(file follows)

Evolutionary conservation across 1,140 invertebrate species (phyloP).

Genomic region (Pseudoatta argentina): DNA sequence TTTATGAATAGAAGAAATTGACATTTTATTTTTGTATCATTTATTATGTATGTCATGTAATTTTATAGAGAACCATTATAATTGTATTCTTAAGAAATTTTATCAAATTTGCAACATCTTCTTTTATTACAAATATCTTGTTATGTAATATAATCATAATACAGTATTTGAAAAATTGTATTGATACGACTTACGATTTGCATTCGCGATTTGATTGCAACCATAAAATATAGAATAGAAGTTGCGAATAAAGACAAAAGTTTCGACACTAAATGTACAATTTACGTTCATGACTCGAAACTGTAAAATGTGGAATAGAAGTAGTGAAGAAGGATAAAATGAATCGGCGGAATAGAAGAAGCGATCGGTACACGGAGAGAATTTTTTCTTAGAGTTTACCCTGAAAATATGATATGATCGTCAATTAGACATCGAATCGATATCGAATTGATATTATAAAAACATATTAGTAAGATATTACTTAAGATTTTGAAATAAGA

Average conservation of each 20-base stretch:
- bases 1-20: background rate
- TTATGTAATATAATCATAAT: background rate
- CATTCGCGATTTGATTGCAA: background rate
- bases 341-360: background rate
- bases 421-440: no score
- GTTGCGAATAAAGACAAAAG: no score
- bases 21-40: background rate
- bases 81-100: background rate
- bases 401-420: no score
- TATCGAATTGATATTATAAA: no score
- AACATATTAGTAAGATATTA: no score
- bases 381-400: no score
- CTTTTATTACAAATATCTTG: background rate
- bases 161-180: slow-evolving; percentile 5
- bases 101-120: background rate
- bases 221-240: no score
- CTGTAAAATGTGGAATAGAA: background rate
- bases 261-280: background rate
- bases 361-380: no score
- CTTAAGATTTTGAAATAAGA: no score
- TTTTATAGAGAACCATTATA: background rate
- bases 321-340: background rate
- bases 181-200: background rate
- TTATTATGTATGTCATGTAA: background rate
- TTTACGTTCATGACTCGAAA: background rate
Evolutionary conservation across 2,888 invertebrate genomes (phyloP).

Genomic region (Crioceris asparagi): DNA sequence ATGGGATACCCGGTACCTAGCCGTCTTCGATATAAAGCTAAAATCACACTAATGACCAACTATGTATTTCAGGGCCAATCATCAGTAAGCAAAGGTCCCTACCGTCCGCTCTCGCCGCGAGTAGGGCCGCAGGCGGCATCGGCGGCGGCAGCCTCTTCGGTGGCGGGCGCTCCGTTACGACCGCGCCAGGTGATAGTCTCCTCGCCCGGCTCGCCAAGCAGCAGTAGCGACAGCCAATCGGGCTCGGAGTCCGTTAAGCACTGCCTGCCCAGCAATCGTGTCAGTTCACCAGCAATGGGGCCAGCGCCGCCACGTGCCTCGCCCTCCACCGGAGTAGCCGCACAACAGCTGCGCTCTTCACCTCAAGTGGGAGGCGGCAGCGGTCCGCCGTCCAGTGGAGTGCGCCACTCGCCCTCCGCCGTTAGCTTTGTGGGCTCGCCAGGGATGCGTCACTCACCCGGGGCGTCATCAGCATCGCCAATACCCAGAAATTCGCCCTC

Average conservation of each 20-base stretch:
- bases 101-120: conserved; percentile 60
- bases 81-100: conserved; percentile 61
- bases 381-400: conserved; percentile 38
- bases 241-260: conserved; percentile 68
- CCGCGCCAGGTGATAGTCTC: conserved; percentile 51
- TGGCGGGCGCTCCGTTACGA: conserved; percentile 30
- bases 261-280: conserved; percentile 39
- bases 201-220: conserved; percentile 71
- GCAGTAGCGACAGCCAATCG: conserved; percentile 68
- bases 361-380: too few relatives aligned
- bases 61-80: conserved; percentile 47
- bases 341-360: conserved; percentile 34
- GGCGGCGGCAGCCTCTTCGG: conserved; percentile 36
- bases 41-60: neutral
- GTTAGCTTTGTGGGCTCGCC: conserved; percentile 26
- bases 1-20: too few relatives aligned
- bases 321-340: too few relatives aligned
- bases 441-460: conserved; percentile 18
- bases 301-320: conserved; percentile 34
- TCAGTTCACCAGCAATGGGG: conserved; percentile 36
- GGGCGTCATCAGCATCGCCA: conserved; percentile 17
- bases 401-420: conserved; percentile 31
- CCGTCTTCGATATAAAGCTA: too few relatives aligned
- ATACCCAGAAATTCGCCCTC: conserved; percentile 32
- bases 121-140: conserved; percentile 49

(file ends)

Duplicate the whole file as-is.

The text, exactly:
Evolutionary conservation across 1,140 invertebrate species (phyloP).

Genomic region (Pseudoatta argentina): DNA sequence TTTATGAATAGAAGAAATTGACATTTTATTTTTGTATCATTTATTATGTATGTCATGTAATTTTATAGAGAACCATTATAATTGTATTCTTAAGAAATTTTATCAAATTTGCAACATCTTCTTTTATTACAAATATCTTGTTATGTAATATAATCATAATACAGTATTTGAAAAATTGTATTGATACGACTTACGATTTGCATTCGCGATTTGATTGCAACCATAAAATATAGAATAGAAGTTGCGAATAAAGACAAAAGTTTCGACACTAAATGTACAATTTACGTTCATGACTCGAAACTGTAAAATGTGGAATAGAAGTAGTGAAGAAGGATAAAATGAATCGGCGGAATAGAAGAAGCGATCGGTACACGGAGAGAATTTTTTCTTAGAGTTTACCCTGAAAATATGATATGATCGTCAATTAGACATCGAATCGATATCGAATTGATATTATAAAAACATATTAGTAAGATATTACTTAAGATTTTGAAATAAGA

Average conservation of each 20-base stretch:
- bases 1-20: background rate
- TTATGTAATATAATCATAAT: background rate
- CATTCGCGATTTGATTGCAA: background rate
- bases 341-360: background rate
- bases 421-440: no score
- GTTGCGAATAAAGACAAAAG: no score
- bases 21-40: background rate
- bases 81-100: background rate
- bases 401-420: no score
- TATCGAATTGATATTATAAA: no score
- AACATATTAGTAAGATATTA: no score
- bases 381-400: no score
- CTTTTATTACAAATATCTTG: background rate
- bases 161-180: slow-evolving; percentile 5
- bases 101-120: background rate
- bases 221-240: no score
- CTGTAAAATGTGGAATAGAA: background rate
- bases 261-280: background rate
- bases 361-380: no score
- CTTAAGATTTTGAAATAAGA: no score
- TTTTATAGAGAACCATTATA: background rate
- bases 321-340: background rate
- bases 181-200: background rate
- TTATTATGTATGTCATGTAA: background rate
- TTTACGTTCATGACTCGAAA: background rate
Evolutionary conservation across 2,888 invertebrate genomes (phyloP).

Genomic region (Crioceris asparagi): DNA sequence ATGGGATACCCGGTACCTAGCCGTCTTCGATATAAAGCTAAAATCACACTAATGACCAACTATGTATTTCAGGGCCAATCATCAGTAAGCAAAGGTCCCTACCGTCCGCTCTCGCCGCGAGTAGGGCCGCAGGCGGCATCGGCGGCGGCAGCCTCTTCGGTGGCGGGCGCTCCGTTACGACCGCGCCAGGTGATAGTCTCCTCGCCCGGCTCGCCAAGCAGCAGTAGCGACAGCCAATCGGGCTCGGAGTCCGTTAAGCACTGCCTGCCCAGCAATCGTGTCAGTTCACCAGCAATGGGGCCAGCGCCGCCACGTGCCTCGCCCTCCACCGGAGTAGCCGCACAACAGCTGCGCTCTTCACCTCAAGTGGGAGGCGGCAGCGGTCCGCCGTCCAGTGGAGTGCGCCACTCGCCCTCCGCCGTTAGCTTTGTGGGCTCGCCAGGGATGCGTCACTCACCCGGGGCGTCATCAGCATCGCCAATACCCAGAAATTCGCCCTC

Average conservation of each 20-base stretch:
- bases 101-120: conserved; percentile 60
- bases 81-100: conserved; percentile 61
- bases 381-400: conserved; percentile 38
- bases 241-260: conserved; percentile 68
- CCGCGCCAGGTGATAGTCTC: conserved; percentile 51
- TGGCGGGCGCTCCGTTACGA: conserved; percentile 30
- bases 261-280: conserved; percentile 39
- bases 201-220: conserved; percentile 71
- GCAGTAGCGACAGCCAATCG: conserved; percentile 68
- bases 361-380: too few relatives aligned
- bases 61-80: conserved; percentile 47
- bases 341-360: conserved; percentile 34
- GGCGGCGGCAGCCTCTTCGG: conserved; percentile 36
- bases 41-60: neutral
- GTTAGCTTTGTGGGCTCGCC: conserved; percentile 26
- bases 1-20: too few relatives aligned
- bases 321-340: too few relatives aligned
- bases 441-460: conserved; percentile 18
- bases 301-320: conserved; percentile 34
- TCAGTTCACCAGCAATGGGG: conserved; percentile 36
- GGGCGTCATCAGCATCGCCA: conserved; percentile 17
- bases 401-420: conserved; percentile 31
- CCGTCTTCGATATAAAGCTA: too few relatives aligned
- ATACCCAGAAATTCGCCCTC: conserved; percentile 32
- bases 121-140: conserved; percentile 49